Basically, the Grizzlies sent the draft rights to Janis Timma (a single tear drop fell in John Hollinger's coffee mug that day) for Luke Ridnour. Ridnour's contract was absorbed into a trade exception that was created when the Grizzlies traded Quincy Pondexter to New Orleans. In trading for Ridnour's contract, the Grizzlies now had the ability to take back a slightly larger salary than they did with just the trade exception.Ten days earlier, Barnes had been shipped to Charlotte as part of a deal that sent Lance Stephenson to the Clippers, and the Hornets really had no real need to keep Barnes. And it just so happens that Ridnour's contract, according to a clause in the Collective Bargaining Agreement, was just enough to trade straight-up for Barnes, giving the Grizzlies another veteran wing and the Hornets cap relief.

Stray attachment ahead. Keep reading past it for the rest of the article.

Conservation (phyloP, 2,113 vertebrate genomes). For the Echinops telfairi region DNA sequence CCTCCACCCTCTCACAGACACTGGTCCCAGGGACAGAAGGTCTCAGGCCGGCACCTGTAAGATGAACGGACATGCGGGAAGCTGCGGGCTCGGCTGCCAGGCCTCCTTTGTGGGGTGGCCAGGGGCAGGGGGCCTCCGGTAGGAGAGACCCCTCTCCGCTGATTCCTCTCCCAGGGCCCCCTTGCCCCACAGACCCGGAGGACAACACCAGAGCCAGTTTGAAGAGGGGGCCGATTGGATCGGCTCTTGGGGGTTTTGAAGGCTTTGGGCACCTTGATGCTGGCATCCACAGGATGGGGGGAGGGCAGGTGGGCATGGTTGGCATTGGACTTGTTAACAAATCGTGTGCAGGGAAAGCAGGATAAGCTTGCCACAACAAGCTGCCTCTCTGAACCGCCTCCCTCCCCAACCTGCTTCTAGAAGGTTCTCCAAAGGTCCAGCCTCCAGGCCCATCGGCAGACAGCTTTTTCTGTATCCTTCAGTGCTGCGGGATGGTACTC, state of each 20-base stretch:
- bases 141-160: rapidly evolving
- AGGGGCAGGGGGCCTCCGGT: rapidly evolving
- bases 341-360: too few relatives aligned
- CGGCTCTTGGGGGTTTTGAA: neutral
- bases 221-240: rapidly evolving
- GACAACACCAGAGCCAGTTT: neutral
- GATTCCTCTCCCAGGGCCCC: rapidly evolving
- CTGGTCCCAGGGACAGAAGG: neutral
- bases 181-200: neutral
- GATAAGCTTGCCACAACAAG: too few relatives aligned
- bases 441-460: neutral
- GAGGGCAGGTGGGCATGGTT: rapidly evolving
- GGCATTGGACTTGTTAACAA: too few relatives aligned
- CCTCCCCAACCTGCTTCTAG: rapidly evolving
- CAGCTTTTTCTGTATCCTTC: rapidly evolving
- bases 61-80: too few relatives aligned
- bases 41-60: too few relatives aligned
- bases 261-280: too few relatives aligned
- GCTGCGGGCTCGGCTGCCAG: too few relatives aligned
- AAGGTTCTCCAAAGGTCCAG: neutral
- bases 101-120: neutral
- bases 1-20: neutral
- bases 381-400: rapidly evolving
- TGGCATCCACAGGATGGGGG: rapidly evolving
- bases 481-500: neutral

So, if you take a look at the trade from the initial transaction to the final one, the Grizzlies essentially got Matt Barnes for the draft rights to the last pick in the 2013 NBA Draft. The return on investment should be outstanding. Like, if Barnes only plays one game this season, the Grizzlies won the trade. That's some wizard-level work by the front office.

So what exactly can we expect from Matt Barnes aside from being a tough guy who likes to mix it up from time to time?

Well it's difficult to pin down precisely what Barnes' role will be with the team simply due to the number of wing options the Grizzlies have. Dave Joerger probably has a good idea of what he would like Barnes' role to be, but I think if he were being completely honest, he would tell you that it's September, and there's no way he can definitively tell you exactly how he's going to use Matt Barnes.

But I do think one thing is clear: the organization didn't bring him here to sit on the bench. He's going to play, and he's going to be in the rotation in some capacity.